- MARKS: But, uh, people who don’t know how to self regulate emotionally, you can change them just like that. Say something, do something. It’s just real simple.
DIANA: So I would recommend for everyone listening to use that knowledge in the most positive, amazing ways they can. Because I have seen I’ll just use my husband as an example. Again, I keep using him, um, as examples. And he’s going to get upset. No, he won’t. But when he was angry, I could just come up to him and say, sweetheart, I just love you, and give him a kiss on the cheek and he would stop being angry.
- MARKS: A gentle answer turns away wrath. Proverbs. Yes, but that requires maturity, doesn’t it? That requires a mature person to not personalize somebody else’s emotional state and to respond to it with goodwill and respect. Because, ah, when you respond back to anger with love, goodwill and respect, that’s a gentle answer. And you can have goodwill and respect and still be strong. I respect how you feel, I just disagree. But you can say that in a loving way. And we always say in our world, how do you know if someone’s saying it in a loving way? And it’s actually simple tone. Love has a tone to it and your tone is what matters.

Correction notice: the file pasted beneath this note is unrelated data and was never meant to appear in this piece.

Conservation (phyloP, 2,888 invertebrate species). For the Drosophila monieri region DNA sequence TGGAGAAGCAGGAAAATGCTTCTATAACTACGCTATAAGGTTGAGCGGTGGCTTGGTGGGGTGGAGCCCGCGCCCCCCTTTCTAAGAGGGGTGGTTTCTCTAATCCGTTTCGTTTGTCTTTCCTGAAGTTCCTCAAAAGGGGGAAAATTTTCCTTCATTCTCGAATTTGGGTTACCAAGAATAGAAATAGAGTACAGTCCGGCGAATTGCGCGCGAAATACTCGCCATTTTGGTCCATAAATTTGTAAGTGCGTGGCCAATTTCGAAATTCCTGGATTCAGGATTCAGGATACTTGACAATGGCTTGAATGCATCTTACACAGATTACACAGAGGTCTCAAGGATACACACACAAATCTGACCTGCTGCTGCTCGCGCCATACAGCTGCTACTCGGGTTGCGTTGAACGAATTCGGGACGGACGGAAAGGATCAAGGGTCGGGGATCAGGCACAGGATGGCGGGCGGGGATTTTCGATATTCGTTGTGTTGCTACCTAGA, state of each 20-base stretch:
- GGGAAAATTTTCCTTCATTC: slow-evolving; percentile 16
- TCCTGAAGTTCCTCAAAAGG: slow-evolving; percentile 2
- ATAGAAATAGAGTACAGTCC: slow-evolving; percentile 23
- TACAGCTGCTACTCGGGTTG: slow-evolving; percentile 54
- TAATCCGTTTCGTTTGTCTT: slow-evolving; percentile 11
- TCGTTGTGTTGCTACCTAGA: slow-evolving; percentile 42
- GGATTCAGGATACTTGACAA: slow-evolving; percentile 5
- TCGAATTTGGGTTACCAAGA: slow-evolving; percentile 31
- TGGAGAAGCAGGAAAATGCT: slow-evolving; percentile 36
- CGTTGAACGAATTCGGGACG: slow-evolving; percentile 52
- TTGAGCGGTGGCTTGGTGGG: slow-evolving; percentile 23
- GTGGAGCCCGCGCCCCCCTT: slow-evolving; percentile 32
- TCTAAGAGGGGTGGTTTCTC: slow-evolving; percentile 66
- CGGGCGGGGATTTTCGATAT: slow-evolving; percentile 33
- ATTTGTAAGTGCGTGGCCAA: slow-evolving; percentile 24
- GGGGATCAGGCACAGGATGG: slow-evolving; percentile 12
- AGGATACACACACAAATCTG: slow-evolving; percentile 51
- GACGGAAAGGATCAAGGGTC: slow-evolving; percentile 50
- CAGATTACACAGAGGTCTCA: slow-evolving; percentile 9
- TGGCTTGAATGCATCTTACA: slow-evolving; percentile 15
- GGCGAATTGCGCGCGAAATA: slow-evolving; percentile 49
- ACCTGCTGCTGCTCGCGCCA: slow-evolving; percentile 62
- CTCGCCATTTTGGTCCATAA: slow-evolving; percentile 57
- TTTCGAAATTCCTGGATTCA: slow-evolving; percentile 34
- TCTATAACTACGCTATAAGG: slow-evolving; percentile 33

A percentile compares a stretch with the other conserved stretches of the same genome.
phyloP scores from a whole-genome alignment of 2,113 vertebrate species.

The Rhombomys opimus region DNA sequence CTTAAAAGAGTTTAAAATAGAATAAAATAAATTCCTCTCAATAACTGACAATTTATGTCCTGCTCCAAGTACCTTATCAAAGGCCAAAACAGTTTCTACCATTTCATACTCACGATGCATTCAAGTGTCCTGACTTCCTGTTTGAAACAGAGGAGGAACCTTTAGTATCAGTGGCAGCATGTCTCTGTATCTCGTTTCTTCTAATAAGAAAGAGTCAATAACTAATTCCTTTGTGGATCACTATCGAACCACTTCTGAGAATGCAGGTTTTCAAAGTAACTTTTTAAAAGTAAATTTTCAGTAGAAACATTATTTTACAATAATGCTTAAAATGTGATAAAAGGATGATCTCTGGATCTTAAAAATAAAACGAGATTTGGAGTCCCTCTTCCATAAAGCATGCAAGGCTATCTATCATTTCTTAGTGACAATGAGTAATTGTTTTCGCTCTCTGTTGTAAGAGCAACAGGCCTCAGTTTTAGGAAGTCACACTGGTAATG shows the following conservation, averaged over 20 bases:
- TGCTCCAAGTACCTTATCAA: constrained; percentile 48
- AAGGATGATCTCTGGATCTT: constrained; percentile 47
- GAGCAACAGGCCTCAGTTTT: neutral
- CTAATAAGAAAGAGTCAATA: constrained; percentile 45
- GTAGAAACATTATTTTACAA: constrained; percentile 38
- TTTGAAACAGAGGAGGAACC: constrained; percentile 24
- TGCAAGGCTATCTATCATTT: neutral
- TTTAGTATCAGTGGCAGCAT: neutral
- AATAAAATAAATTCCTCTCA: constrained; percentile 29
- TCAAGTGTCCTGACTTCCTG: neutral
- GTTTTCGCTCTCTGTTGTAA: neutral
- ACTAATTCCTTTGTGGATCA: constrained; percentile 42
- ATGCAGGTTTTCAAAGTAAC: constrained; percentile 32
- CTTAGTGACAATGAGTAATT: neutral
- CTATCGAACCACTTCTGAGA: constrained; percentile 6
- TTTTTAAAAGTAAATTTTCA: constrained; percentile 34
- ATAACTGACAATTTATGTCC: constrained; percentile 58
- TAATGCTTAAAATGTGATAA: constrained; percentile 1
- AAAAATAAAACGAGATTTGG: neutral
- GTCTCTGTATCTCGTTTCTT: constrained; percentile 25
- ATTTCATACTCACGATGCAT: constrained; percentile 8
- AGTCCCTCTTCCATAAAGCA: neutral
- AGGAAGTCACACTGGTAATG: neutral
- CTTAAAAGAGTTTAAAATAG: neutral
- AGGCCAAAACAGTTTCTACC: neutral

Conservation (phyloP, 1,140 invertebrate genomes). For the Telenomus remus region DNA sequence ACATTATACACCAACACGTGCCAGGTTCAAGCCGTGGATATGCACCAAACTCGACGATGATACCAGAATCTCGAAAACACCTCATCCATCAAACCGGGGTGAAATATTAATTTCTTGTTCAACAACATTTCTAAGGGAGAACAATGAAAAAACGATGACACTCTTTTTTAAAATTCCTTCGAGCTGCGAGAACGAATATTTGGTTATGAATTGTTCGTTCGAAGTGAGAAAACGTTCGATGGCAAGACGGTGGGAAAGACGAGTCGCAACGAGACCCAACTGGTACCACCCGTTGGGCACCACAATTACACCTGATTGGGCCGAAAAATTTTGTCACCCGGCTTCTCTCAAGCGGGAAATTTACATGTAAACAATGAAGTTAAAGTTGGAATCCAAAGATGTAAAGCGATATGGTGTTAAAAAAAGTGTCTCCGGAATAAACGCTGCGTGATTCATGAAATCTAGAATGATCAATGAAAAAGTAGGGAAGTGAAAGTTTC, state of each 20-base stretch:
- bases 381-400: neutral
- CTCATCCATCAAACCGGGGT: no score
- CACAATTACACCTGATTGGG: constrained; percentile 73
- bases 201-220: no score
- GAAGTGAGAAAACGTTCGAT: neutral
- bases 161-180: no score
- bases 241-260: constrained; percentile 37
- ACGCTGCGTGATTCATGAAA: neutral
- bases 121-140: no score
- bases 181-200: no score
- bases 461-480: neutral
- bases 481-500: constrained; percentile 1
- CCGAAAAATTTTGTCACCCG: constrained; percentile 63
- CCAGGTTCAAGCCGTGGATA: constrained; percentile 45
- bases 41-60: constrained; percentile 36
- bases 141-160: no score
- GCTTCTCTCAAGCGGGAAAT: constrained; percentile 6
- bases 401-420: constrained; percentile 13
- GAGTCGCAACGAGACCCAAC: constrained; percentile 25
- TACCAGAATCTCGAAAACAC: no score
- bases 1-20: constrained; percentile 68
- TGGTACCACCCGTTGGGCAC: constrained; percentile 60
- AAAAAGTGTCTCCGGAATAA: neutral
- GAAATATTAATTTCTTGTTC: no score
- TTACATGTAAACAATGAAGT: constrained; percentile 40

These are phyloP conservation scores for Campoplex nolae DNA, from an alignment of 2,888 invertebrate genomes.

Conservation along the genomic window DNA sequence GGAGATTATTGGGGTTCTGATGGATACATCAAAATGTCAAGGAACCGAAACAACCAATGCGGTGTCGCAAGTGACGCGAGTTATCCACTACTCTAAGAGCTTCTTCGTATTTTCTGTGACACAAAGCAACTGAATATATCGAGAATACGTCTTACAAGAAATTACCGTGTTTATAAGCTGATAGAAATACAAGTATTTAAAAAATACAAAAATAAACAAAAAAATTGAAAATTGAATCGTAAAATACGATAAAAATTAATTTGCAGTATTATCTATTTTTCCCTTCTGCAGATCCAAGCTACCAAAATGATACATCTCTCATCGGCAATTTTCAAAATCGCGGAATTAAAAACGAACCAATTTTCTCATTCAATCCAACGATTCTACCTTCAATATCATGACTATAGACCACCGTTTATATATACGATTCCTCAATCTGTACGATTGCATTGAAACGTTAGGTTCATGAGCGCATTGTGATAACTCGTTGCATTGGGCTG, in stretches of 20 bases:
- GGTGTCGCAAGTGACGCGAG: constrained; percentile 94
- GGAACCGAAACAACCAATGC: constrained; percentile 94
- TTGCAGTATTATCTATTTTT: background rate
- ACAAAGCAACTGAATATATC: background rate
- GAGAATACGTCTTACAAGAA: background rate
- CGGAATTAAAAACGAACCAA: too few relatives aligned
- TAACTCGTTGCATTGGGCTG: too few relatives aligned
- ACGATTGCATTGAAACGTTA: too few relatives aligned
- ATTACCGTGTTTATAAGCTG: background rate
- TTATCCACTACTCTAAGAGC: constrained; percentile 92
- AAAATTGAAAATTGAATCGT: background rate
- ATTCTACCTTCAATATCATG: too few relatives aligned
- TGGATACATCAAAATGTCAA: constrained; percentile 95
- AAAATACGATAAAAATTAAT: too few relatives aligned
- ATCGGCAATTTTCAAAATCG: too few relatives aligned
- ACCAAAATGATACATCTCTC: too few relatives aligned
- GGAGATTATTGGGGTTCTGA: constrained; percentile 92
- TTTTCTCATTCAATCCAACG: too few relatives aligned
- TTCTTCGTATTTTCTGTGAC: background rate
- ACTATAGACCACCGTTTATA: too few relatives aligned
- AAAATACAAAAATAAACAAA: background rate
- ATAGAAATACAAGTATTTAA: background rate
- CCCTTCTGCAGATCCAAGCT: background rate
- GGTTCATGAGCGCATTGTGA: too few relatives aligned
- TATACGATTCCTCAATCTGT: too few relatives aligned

DIANA: It does. And love is such if you can pick like I was picking with my husband how I wanted to feel when he was angry, if I don’t know how I actually want to feel in a difficult situation, I just start to wonder, what would it be like if I could feel love right now? What would I be thinking if I was feeling loving and how would I act if I was feeling loving? And I can start to generate it for myself.
- MARKS: Yeah. My great teacher and mentor, and she’s like a grandmother to me, Dr. Lori Gordon. And, um, I worked for her and wrote a faith based curriculum to her work many years ago. But she’s very influential in my life and Lori, um, teaches and I actually believe she’s right. A lot of times, particularly in the church, we say that love is not a feeling, love is not an emotion, it’s a choice. That’s actually not true. Love is an emotion. And you cannot legislate an emotion. If you go, well, uh, love is an action. Nobody said I can commit to acting to you in a loving way, but that does not mean I have feelings of love for you. And even if I commit to act in loving ways for you, to you, does not mean I feel love for you.